For Urban Youth, A Jobs Program with a Future
Business + Economy

For Urban Youth, A Jobs Program with a Future


As the debate over the divide between America’s rich and poor plays out in Washington, on the ground, one program called ‘Year Up’ is attempting to come up with a solution to the problem.

Founded in 2000 by a former Wall Street banker, Gerald Chertavian, the year-long program provides on-the-job training, education and personal development skills to thousands of low-income urban youth, in an effort to close what Chertavian calls a “historic and widening gap between the haves and the have-nots.” In its 12th year, Year Up lists some impressive statistics: 80 percent of Year Up’s graduates are employed or in school full time within four months of completing the program. Employed graduates average about $15 an hour, more than double the minimum wage, and experts estimate that spending 12 months at Year Up will increase graduates’ lifetime earnings by $1 million. That’s a lot of potential tax revenue, argues Chertavian.

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In Chertavian’s new book, A Year Up: How a Pioneering Program Teaches Young Adults Real Skills for Real Jobs with Real Success, he describes the importance of giving urban youth the skills they need to go to work. The Fiscal Times recently talked with him about the program. 

The Fiscal Times (TFT): How can programs like Year Up help close the income gap?
Gerald Chertavian (GC): Ideally we’d like to change [society’s] perceptions of these young adults from liabilities to assets. During the first six months of the program, they learn attitudinal, behavior, and communication skills, and the second part is learning technical or financial skills. Students are given a stipend and they are enrolled in college or community college. We have advisers and social workers on staff, and it’s a very high expectation environment. If you are late for class you could lose $20 of the $30 stipend you would have earned that day. Students are also placed in one of 250 different companies in this country – Google, eBay, Bank of America, Wells Fargo, and Coca-Cola. And those companies are generally experiencing a skills gap in hiring, especially in middle skills bracket, and our graduates become incredible assets.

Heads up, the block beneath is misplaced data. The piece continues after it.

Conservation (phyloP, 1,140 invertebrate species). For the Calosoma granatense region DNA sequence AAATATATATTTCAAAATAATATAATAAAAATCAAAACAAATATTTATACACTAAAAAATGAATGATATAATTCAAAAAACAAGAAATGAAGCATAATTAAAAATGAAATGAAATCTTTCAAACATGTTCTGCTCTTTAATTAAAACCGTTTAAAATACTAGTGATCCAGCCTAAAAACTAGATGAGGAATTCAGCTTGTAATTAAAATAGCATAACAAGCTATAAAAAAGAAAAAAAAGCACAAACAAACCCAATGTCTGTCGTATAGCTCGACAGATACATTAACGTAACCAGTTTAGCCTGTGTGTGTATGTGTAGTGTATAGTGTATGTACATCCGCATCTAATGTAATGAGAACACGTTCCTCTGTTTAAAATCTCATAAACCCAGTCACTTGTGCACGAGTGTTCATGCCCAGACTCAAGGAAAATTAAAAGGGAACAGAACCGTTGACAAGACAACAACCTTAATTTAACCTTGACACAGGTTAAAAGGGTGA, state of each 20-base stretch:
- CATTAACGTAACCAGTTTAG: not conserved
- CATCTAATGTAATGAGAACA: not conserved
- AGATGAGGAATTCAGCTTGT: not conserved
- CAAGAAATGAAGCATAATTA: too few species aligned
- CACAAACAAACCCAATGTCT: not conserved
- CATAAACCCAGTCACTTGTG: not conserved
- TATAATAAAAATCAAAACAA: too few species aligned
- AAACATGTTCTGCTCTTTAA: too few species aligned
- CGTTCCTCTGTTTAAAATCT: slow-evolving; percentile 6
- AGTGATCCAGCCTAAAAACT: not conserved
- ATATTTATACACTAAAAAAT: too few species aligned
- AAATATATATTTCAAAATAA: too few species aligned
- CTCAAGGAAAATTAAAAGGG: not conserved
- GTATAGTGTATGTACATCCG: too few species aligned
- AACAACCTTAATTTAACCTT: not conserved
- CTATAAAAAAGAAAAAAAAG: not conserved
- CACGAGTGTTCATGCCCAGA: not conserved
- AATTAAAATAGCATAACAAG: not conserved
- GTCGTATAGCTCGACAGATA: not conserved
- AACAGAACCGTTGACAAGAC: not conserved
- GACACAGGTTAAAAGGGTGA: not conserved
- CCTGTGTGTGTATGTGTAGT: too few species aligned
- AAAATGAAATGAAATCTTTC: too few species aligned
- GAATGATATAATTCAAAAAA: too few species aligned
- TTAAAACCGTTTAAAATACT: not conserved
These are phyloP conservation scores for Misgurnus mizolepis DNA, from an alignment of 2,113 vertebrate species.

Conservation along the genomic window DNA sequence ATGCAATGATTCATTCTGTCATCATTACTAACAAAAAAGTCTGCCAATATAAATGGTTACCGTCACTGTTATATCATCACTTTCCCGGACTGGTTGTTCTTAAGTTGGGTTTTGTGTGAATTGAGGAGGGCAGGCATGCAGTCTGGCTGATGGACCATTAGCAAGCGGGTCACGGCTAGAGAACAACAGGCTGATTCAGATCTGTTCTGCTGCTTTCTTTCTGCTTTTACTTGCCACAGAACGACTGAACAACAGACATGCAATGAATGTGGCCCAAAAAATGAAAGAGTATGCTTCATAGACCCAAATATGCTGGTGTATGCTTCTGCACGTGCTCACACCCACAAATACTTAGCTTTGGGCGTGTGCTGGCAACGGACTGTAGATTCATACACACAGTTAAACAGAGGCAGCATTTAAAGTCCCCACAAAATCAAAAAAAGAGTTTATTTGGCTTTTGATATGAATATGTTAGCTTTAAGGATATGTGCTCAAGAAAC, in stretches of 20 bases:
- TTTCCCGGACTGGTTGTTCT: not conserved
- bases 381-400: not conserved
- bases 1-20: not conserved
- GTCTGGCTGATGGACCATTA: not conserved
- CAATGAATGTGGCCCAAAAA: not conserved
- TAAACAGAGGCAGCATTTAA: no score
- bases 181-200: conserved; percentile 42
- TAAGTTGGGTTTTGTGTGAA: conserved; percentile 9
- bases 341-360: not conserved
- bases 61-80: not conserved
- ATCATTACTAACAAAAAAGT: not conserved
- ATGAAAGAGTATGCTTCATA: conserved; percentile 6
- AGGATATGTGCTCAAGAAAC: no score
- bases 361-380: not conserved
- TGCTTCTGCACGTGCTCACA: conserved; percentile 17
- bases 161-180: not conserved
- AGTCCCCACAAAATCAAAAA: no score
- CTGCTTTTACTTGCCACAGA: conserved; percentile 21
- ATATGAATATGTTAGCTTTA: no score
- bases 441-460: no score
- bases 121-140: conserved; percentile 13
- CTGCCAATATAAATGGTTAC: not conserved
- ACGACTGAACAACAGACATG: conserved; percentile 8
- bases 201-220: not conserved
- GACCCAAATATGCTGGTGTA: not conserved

TFT: What do you mean by middle skills?
GC: Middle skills jobs now represent about 30 percent of jobs in America. They require more than a high school degree but often less than a four-year degree. Today, most people get their post-secondary education while they’re working, yet our federal policy, funding and Pell grants have not caught up with that.

TFT: What do you think makes Year Up more successful than other similar programs?
GC: The main difference is those first six months we surround young adults with caring adults, both advisors and mentors. We also create peer learning groups, where students are helping one another. And we focus very heavily on professional skills rather than hard skills like fixing a computer. Career readiness skills are critical to employers and other workforce programs sometimes overlook them. We also pay attention to corporate demand and meet their needs.